Many of my friends have asked me what I thought about the Comelec’s “no bio, no boto” pronouncement. My answer to the question is as follows:
The Comelec would probably say that it does not have a choice because there is a law that mandates all voters to submit their biometric data. (Of course it was also Comelec that lobbied for the passage of the law.) I should hasten to add, however, that not implementing the law is not new to the Comelec. In both the 2010 and 2013 elections, it did not comply with many provisions of the automation law (R.A. 9369), specifically, those concerning the safeguards that would have prevented, or at least minimized cheating. Some people therefore suspect that, especially in 2013, the results could not be believed.
Information Technology (IT) practitioners — they are people in the know — are skeptical about Comelec’s declaration that it will comply with all the provisions of the law in the 2016 elections. Already, many of them backed out from the source code review activity because of the many restrictions in its implementation.
If such is the case, then the Comelec might as well not comply either with the biometrics law (R.A. 10367), especially in the face of the possible disenfranchisement of almost three million voters. It is much too severe a penalty for the voters’ non-compliance.
On the first week of December, a Temporary Restraining Order (TRO), was issued by the Supreme Court, on the implementation of the biometrics law. This means that the fate of those three million voters now depends on the Supreme Court. If it does not lift the TRO, then they would all be allowed to vote in May, 2016.
Those who filed the TRO refer to a provision in the Constitution that says that “no substantive requirement” shall be imposed on the exercise of suffrage. Here’s what the Constitution says:
Article V Suffrage, Section 1. Suffrage may be exercised by all citizens of the Philippines not otherwise disqualified by law, who are at least eighteen years of age, and who shall have resided in the Philippines for at least one year, and in the place wherein they propose to vote, for at least six months immediately preceding the election. No literacy, property, or other substantive requirement shall be imposed on the exercise of suffrage.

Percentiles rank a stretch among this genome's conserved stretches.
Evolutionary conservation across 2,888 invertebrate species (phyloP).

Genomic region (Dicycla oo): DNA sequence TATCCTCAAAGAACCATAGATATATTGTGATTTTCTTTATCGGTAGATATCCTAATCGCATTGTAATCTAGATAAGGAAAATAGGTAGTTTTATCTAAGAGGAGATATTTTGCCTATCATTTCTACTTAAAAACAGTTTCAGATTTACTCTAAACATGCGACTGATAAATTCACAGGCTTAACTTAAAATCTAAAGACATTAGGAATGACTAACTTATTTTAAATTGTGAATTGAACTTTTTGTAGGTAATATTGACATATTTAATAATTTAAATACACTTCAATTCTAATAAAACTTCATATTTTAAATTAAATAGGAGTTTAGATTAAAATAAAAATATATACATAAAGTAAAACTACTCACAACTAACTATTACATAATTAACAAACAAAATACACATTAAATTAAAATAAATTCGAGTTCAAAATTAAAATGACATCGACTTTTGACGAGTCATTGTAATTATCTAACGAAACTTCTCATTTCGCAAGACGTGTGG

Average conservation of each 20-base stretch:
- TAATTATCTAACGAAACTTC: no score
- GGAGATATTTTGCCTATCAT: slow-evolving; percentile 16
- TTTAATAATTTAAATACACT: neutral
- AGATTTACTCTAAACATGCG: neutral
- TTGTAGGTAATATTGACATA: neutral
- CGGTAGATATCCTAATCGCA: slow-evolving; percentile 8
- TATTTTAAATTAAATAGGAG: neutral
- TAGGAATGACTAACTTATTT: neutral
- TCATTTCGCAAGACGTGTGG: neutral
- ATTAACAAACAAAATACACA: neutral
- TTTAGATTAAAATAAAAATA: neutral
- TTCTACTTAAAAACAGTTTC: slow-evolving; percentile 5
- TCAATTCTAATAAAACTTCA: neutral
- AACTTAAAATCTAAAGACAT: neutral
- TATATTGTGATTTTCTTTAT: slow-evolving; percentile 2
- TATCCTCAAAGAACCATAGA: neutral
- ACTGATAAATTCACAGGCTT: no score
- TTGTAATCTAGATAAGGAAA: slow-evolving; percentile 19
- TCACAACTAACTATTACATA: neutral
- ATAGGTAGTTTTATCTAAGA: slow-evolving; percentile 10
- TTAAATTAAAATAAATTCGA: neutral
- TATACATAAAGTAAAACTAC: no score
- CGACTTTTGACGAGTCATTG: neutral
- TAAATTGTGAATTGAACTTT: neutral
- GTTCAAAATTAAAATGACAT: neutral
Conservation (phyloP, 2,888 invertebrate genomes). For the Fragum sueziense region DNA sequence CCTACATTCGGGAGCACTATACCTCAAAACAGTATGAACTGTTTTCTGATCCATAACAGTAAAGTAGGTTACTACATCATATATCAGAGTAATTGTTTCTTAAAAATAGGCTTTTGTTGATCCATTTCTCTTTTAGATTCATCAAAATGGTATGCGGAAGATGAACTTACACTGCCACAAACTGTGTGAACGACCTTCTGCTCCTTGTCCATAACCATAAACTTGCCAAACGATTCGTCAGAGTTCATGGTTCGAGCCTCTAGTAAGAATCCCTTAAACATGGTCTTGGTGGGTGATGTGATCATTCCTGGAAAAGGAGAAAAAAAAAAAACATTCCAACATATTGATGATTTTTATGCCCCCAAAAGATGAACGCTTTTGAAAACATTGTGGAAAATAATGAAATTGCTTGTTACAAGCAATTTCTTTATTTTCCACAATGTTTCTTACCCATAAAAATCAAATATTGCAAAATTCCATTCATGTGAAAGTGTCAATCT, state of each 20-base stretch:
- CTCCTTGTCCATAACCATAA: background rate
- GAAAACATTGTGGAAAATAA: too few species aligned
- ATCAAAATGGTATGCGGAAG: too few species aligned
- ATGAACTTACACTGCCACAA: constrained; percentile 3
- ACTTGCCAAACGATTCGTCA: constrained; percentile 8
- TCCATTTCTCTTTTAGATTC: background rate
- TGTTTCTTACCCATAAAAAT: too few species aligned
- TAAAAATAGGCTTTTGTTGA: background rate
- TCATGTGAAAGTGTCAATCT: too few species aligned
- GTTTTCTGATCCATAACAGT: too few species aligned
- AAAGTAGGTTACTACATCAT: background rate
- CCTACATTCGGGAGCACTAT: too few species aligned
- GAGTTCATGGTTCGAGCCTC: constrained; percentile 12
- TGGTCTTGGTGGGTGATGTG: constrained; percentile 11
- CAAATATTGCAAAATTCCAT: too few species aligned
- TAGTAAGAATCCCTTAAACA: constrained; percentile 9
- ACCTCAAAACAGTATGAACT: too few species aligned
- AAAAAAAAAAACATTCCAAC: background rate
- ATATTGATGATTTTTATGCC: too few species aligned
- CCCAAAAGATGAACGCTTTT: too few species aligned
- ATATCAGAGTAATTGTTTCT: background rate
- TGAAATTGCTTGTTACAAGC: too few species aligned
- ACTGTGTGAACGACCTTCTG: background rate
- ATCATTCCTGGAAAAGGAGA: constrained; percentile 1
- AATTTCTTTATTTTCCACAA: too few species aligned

Let me now explain what this biometric data requirement is about. Why is the existing Computerized Voters List insufficient? Well, basically, this requirement is part of a system that is meant to weed out the voters list of flying voters. Without biometrics, a flying voter who registers in another precinct in another city/municipality using a different name would not be caught. Or, would be difficult to catch.
On the other hand, if the Comelec had the biometric data of ALL voters, and it compares each voter’s biometrics with all the voters’ biometrics in the cities/municipalities around it, then chances are he would be caught. And if Comelec could install voter verification machines at the precincts, then those who don’t pass the verification would not be allowed to vote. There was a budget for these machines for use in May, 2016, but such budget was used instead to lease additional PCOS machines. I wonder if COA has anything to say about this.
There’s an interesting story about Comelec’s acquisition of their data capturing machines.
In the 1990s, when Namfrel still had hundreds of thousands of active volunteers, it proposed to the Comelec that it would do a house-to-house check of all voters to ensure that each voter in the list really resides in the address that he submitted. This project would effectively catch flying voters. Unfortunately, while the offer was free of charge, the Comelec did not take it up.
A few years later, the Comelec awarded to a vendor a P6.5 billion contract for the supply of data capturing machines for the same purpose as described above. Three Namfrel volunteers (I was one of them) filed a case at the Supreme Court to stop the award using as a basis, the fact that Comelec could not award a contract for an amount higher than its budget. The Supreme Court stopped the award.
It was a bad project from the very start. Why should Comelec spend billions of pesos to weed out the registration list of flying voters without first doing a study to estimate how many they are. What if there were only a few hundreds, or even a few thousands of them? Would spending billions of pesos to remove them justifiable? They might not even be material in the determination of the winning candidates.
But as we know now, the Comelec has a penchant for spending billions of taxpayer money without first doing cost/benefit studies. Haay naku …